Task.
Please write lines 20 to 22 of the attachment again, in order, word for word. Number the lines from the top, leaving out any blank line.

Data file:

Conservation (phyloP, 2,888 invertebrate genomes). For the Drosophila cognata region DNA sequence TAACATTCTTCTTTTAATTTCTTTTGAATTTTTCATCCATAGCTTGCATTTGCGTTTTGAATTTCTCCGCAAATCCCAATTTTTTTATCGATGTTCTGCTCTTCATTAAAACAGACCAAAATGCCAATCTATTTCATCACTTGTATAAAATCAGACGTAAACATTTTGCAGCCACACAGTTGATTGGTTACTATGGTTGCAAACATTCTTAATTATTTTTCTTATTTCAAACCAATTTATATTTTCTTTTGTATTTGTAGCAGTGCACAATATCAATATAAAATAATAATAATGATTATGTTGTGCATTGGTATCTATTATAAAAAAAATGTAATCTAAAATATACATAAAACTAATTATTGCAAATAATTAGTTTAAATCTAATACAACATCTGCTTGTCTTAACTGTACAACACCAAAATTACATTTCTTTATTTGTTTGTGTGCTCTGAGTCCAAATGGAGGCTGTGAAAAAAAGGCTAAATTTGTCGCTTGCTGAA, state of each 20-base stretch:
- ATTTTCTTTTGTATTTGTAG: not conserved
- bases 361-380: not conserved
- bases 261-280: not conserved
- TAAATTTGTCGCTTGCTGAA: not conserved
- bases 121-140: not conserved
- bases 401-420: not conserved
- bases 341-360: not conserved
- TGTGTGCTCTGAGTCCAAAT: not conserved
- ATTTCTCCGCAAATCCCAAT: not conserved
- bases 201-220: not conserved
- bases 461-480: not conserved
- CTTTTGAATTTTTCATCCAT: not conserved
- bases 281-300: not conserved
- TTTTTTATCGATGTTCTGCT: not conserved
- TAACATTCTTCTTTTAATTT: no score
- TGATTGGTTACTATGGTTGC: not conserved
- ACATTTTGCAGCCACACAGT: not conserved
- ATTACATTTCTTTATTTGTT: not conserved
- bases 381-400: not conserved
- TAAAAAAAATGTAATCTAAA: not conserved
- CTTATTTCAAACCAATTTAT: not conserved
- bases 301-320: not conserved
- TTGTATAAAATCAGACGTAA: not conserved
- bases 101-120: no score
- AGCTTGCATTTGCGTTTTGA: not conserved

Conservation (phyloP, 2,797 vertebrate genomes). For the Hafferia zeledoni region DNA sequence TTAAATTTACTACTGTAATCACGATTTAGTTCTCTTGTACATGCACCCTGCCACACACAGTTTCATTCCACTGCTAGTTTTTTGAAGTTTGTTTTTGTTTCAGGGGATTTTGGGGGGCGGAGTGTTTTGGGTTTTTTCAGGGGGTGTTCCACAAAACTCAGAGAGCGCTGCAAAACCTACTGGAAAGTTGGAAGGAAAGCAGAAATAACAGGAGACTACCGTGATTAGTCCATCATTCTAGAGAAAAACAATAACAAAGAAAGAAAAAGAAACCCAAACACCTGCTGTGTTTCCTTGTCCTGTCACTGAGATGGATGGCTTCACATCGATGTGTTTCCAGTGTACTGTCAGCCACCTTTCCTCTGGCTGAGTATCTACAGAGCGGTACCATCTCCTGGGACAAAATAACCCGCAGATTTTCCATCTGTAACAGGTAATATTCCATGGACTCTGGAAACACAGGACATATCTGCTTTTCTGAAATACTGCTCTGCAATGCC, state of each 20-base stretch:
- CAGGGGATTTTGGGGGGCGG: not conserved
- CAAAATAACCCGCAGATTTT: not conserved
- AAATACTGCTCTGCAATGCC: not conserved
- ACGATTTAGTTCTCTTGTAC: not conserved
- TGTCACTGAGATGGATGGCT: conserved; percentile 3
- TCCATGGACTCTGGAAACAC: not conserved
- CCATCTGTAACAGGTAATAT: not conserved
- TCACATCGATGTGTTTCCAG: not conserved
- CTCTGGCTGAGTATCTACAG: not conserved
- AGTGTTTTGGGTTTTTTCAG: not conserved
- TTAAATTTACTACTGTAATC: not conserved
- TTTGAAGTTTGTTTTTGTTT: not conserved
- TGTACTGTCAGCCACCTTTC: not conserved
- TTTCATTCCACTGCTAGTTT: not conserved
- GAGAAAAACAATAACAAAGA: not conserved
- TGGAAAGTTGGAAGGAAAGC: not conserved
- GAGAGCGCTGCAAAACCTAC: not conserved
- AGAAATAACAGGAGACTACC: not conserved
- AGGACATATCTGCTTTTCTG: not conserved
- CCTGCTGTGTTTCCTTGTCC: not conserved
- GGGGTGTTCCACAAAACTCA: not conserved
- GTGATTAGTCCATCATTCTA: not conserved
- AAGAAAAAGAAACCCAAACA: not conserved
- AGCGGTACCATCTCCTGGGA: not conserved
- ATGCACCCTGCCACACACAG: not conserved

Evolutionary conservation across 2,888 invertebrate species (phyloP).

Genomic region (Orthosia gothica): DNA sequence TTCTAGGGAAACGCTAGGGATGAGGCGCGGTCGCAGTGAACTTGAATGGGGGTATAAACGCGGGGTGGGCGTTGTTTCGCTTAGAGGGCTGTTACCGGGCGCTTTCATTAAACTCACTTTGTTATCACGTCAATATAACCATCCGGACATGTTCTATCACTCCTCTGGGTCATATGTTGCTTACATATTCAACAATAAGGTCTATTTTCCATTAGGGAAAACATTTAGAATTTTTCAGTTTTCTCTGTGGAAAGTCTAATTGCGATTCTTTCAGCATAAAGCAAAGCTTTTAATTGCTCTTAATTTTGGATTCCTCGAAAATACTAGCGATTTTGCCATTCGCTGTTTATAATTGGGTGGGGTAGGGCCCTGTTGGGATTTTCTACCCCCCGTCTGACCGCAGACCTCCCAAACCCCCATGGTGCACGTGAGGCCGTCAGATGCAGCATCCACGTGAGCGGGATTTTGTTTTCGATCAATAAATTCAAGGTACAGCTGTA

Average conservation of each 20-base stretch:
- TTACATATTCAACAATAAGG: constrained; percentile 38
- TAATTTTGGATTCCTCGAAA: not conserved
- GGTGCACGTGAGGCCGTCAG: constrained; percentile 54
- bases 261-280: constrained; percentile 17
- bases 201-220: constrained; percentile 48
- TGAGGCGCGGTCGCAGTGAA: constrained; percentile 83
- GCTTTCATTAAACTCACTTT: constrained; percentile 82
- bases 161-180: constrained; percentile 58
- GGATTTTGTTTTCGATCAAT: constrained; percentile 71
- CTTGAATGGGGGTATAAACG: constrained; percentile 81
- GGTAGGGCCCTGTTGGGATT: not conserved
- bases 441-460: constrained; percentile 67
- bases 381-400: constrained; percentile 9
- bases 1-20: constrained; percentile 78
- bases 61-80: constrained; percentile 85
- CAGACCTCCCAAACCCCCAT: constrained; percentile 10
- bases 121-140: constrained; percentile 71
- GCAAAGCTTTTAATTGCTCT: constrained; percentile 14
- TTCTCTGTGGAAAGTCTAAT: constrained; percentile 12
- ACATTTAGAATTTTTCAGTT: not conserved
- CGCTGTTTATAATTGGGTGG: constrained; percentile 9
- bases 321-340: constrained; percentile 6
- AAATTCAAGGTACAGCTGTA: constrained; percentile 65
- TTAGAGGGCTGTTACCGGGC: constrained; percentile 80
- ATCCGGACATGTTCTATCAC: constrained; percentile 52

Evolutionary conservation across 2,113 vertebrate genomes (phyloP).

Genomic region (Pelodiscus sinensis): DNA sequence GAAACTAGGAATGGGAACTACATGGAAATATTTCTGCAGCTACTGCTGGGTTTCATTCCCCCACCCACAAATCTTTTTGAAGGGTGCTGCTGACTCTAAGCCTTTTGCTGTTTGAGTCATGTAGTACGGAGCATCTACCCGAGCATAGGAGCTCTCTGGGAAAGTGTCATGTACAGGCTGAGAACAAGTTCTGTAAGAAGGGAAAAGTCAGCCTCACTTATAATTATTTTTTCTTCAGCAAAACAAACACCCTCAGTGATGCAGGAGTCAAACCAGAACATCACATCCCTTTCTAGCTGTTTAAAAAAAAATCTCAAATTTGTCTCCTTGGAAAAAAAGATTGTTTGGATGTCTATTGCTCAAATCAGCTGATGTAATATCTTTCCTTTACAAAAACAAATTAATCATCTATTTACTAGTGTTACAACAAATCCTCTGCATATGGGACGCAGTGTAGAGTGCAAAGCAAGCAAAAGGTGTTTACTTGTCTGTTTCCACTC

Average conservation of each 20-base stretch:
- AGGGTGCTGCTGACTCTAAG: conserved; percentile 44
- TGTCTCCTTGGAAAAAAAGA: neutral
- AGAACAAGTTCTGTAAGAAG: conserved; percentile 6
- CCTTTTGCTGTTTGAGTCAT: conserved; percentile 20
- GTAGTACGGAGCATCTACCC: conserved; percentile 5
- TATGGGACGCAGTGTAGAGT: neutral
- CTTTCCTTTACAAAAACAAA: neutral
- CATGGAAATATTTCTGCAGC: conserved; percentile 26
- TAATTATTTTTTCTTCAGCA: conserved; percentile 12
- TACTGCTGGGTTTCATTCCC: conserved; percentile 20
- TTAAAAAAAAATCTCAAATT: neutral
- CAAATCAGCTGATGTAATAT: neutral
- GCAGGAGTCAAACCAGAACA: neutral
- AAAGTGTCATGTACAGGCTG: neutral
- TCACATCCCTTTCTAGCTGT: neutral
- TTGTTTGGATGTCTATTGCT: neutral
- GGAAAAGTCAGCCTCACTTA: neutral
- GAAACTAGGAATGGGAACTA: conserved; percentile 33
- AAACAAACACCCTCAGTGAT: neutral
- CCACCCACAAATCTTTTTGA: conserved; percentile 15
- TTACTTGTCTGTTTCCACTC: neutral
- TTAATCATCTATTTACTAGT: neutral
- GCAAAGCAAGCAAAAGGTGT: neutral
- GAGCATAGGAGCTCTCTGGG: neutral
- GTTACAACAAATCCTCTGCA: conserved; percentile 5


- bases 381-400: not conserved
- TAAAAAAAATGTAATCTAAA: not conserved
- CTTATTTCAAACCAATTTAT: not conserved